“No chef likes to throw food away or waste food,” says Ebert. But, he adds, “while it’s nice to want that, to actually do something about it is that next step. And I think that’s where the challenge really helped not only us, but other restaurants, to start doing something to make a big difference in the city.” The organization began educating all of its employees about “what goes where,” distinguishing between food that could be reused, composted, or donated.
Broadly speaking, “cities are well-motivated and well-positioned to look at food waste,” says Darby Hoover, a senior resource specialist at the NRDC. Tackling food waste, she adds, can help reduce how much food cities ship off to landfills, and can help fight hunger. (A 2016 report from the USDA noted that roughly 13.4 percent of Tennesseans are food insecure.) Keeping food from festering in heaps can also offset cities’ greenhouse gas emissions.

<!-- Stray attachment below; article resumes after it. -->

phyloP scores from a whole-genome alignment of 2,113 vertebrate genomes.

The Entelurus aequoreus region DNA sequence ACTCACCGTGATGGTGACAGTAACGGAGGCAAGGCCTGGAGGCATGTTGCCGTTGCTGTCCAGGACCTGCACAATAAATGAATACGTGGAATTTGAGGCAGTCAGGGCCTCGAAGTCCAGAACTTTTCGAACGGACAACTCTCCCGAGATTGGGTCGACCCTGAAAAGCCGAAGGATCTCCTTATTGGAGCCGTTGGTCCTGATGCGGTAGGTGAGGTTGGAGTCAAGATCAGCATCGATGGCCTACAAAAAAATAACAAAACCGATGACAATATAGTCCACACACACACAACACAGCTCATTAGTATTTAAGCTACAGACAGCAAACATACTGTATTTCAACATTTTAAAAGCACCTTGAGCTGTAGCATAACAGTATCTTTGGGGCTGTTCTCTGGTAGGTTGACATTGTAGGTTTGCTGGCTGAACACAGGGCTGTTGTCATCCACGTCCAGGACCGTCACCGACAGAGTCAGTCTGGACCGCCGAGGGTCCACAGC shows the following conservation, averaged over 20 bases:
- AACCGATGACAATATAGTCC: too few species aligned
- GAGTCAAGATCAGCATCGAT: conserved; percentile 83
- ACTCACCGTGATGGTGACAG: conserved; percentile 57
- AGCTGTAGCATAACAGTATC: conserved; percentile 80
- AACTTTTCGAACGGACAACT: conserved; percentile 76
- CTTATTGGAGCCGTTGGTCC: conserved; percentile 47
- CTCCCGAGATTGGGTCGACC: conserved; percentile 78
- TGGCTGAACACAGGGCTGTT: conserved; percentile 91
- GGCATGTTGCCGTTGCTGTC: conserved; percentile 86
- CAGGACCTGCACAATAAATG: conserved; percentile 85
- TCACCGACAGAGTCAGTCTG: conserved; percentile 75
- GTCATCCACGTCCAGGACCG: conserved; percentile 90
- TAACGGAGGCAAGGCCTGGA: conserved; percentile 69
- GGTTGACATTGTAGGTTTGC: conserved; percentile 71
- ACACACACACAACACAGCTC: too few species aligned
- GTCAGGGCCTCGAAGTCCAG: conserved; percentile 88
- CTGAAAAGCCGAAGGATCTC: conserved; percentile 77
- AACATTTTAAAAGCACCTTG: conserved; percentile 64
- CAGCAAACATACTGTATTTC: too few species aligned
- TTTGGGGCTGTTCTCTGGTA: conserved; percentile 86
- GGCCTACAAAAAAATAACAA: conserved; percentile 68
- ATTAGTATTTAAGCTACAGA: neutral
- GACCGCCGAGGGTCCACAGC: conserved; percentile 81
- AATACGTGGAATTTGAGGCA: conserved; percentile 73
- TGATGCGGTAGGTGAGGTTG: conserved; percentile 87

Most of the restaurants that chose to participate in the Food Saver Challenge were local businesses, not larger chains, says Sharon Smith, the Assistant Director of Metro Nashville Public Works. But now, as Nashville prepares to bring retailers on board for the next challenge in 2018, it has a giant in its corner. Kroger, which was the world’s third-largest supermarket chain as of 2016, has signed up. The city is hoping to see more retailers do the same.
Meanwhile, New York is targeting the little guys. In July, the Department of Sanitation’s nonprofit arm, the Foundation for New York’s strongest, hosted the Food Waste Fair, which brought together more than 1,000 attendees across business sectors and partner organizations to reduce waste.